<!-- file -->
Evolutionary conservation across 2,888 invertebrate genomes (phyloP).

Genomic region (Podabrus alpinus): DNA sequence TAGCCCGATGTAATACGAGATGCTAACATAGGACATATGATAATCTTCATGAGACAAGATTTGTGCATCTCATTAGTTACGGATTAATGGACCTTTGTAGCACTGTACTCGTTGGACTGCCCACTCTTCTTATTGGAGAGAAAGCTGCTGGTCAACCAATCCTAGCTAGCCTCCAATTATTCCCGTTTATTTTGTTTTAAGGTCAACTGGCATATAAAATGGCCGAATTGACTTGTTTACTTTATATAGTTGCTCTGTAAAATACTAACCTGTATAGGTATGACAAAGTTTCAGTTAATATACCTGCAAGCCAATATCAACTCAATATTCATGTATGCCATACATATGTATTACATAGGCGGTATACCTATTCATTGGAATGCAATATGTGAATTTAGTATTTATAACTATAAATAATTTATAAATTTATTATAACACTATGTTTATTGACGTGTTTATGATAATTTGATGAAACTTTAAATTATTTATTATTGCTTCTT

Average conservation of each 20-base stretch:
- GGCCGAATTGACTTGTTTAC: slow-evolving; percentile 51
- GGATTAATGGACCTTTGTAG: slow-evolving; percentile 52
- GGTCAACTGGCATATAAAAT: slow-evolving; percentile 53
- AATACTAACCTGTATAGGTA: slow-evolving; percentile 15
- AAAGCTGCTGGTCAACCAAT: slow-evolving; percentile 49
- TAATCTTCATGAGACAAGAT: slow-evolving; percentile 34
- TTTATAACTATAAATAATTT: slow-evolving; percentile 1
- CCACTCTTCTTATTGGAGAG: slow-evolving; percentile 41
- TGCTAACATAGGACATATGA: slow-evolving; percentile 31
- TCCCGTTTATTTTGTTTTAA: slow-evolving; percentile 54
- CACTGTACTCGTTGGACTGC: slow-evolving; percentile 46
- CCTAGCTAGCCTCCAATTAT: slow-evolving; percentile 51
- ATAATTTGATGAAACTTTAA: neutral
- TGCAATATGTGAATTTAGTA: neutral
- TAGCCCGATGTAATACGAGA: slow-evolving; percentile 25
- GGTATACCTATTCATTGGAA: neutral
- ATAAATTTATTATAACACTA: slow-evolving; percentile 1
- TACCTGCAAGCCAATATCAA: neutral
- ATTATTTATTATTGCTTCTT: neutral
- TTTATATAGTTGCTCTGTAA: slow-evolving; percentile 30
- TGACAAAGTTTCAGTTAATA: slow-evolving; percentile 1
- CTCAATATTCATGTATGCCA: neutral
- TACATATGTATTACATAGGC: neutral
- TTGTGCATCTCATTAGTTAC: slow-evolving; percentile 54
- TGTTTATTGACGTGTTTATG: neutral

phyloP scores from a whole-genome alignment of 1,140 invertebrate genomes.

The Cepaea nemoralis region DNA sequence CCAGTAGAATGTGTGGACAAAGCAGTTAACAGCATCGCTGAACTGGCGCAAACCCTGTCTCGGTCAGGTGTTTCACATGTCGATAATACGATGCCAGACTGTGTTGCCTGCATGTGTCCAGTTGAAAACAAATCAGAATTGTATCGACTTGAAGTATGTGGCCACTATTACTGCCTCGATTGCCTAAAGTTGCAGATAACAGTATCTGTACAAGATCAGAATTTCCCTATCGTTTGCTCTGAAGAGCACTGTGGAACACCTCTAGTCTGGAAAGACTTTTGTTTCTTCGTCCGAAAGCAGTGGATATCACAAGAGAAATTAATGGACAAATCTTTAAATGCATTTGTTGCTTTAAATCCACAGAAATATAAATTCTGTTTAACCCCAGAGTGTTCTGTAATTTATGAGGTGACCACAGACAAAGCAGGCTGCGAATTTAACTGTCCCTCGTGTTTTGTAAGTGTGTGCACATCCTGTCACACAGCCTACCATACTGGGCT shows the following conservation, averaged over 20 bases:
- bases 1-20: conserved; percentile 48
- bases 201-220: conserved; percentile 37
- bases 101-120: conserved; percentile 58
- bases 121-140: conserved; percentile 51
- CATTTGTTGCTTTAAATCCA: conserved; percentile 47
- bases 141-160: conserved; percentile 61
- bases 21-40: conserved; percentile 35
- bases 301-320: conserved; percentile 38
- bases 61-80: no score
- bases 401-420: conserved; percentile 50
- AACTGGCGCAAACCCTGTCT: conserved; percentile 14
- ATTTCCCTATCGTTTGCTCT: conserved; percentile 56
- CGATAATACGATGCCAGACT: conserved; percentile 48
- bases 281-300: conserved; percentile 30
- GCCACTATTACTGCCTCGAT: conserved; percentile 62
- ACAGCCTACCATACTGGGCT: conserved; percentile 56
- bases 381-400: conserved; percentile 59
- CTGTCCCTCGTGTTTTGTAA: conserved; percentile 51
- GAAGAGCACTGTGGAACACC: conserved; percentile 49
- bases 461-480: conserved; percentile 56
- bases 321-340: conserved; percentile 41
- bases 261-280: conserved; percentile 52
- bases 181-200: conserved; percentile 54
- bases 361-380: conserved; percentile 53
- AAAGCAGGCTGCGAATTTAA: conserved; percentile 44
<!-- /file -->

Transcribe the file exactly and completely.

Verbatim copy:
Evolutionary conservation across 2,888 invertebrate genomes (phyloP).

Genomic region (Podabrus alpinus): DNA sequence TAGCCCGATGTAATACGAGATGCTAACATAGGACATATGATAATCTTCATGAGACAAGATTTGTGCATCTCATTAGTTACGGATTAATGGACCTTTGTAGCACTGTACTCGTTGGACTGCCCACTCTTCTTATTGGAGAGAAAGCTGCTGGTCAACCAATCCTAGCTAGCCTCCAATTATTCCCGTTTATTTTGTTTTAAGGTCAACTGGCATATAAAATGGCCGAATTGACTTGTTTACTTTATATAGTTGCTCTGTAAAATACTAACCTGTATAGGTATGACAAAGTTTCAGTTAATATACCTGCAAGCCAATATCAACTCAATATTCATGTATGCCATACATATGTATTACATAGGCGGTATACCTATTCATTGGAATGCAATATGTGAATTTAGTATTTATAACTATAAATAATTTATAAATTTATTATAACACTATGTTTATTGACGTGTTTATGATAATTTGATGAAACTTTAAATTATTTATTATTGCTTCTT

Average conservation of each 20-base stretch:
- GGCCGAATTGACTTGTTTAC: slow-evolving; percentile 51
- GGATTAATGGACCTTTGTAG: slow-evolving; percentile 52
- GGTCAACTGGCATATAAAAT: slow-evolving; percentile 53
- AATACTAACCTGTATAGGTA: slow-evolving; percentile 15
- AAAGCTGCTGGTCAACCAAT: slow-evolving; percentile 49
- TAATCTTCATGAGACAAGAT: slow-evolving; percentile 34
- TTTATAACTATAAATAATTT: slow-evolving; percentile 1
- CCACTCTTCTTATTGGAGAG: slow-evolving; percentile 41
- TGCTAACATAGGACATATGA: slow-evolving; percentile 31
- TCCCGTTTATTTTGTTTTAA: slow-evolving; percentile 54
- CACTGTACTCGTTGGACTGC: slow-evolving; percentile 46
- CCTAGCTAGCCTCCAATTAT: slow-evolving; percentile 51
- ATAATTTGATGAAACTTTAA: neutral
- TGCAATATGTGAATTTAGTA: neutral
- TAGCCCGATGTAATACGAGA: slow-evolving; percentile 25
- GGTATACCTATTCATTGGAA: neutral
- ATAAATTTATTATAACACTA: slow-evolving; percentile 1
- TACCTGCAAGCCAATATCAA: neutral
- ATTATTTATTATTGCTTCTT: neutral
- TTTATATAGTTGCTCTGTAA: slow-evolving; percentile 30
- TGACAAAGTTTCAGTTAATA: slow-evolving; percentile 1
- CTCAATATTCATGTATGCCA: neutral
- TACATATGTATTACATAGGC: neutral
- TTGTGCATCTCATTAGTTAC: slow-evolving; percentile 54
- TGTTTATTGACGTGTTTATG: neutral

phyloP scores from a whole-genome alignment of 1,140 invertebrate genomes.

The Cepaea nemoralis region DNA sequence CCAGTAGAATGTGTGGACAAAGCAGTTAACAGCATCGCTGAACTGGCGCAAACCCTGTCTCGGTCAGGTGTTTCACATGTCGATAATACGATGCCAGACTGTGTTGCCTGCATGTGTCCAGTTGAAAACAAATCAGAATTGTATCGACTTGAAGTATGTGGCCACTATTACTGCCTCGATTGCCTAAAGTTGCAGATAACAGTATCTGTACAAGATCAGAATTTCCCTATCGTTTGCTCTGAAGAGCACTGTGGAACACCTCTAGTCTGGAAAGACTTTTGTTTCTTCGTCCGAAAGCAGTGGATATCACAAGAGAAATTAATGGACAAATCTTTAAATGCATTTGTTGCTTTAAATCCACAGAAATATAAATTCTGTTTAACCCCAGAGTGTTCTGTAATTTATGAGGTGACCACAGACAAAGCAGGCTGCGAATTTAACTGTCCCTCGTGTTTTGTAAGTGTGTGCACATCCTGTCACACAGCCTACCATACTGGGCT shows the following conservation, averaged over 20 bases:
- bases 1-20: conserved; percentile 48
- bases 201-220: conserved; percentile 37
- bases 101-120: conserved; percentile 58
- bases 121-140: conserved; percentile 51
- CATTTGTTGCTTTAAATCCA: conserved; percentile 47
- bases 141-160: conserved; percentile 61
- bases 21-40: conserved; percentile 35
- bases 301-320: conserved; percentile 38
- bases 61-80: no score
- bases 401-420: conserved; percentile 50
- AACTGGCGCAAACCCTGTCT: conserved; percentile 14
- ATTTCCCTATCGTTTGCTCT: conserved; percentile 56
- CGATAATACGATGCCAGACT: conserved; percentile 48
- bases 281-300: conserved; percentile 30
- GCCACTATTACTGCCTCGAT: conserved; percentile 62
- ACAGCCTACCATACTGGGCT: conserved; percentile 56
- bases 381-400: conserved; percentile 59
- CTGTCCCTCGTGTTTTGTAA: conserved; percentile 51
- GAAGAGCACTGTGGAACACC: conserved; percentile 49
- bases 461-480: conserved; percentile 56
- bases 321-340: conserved; percentile 41
- bases 261-280: conserved; percentile 52
- bases 181-200: conserved; percentile 54
- bases 361-380: conserved; percentile 53
- AAAGCAGGCTGCGAATTTAA: conserved; percentile 44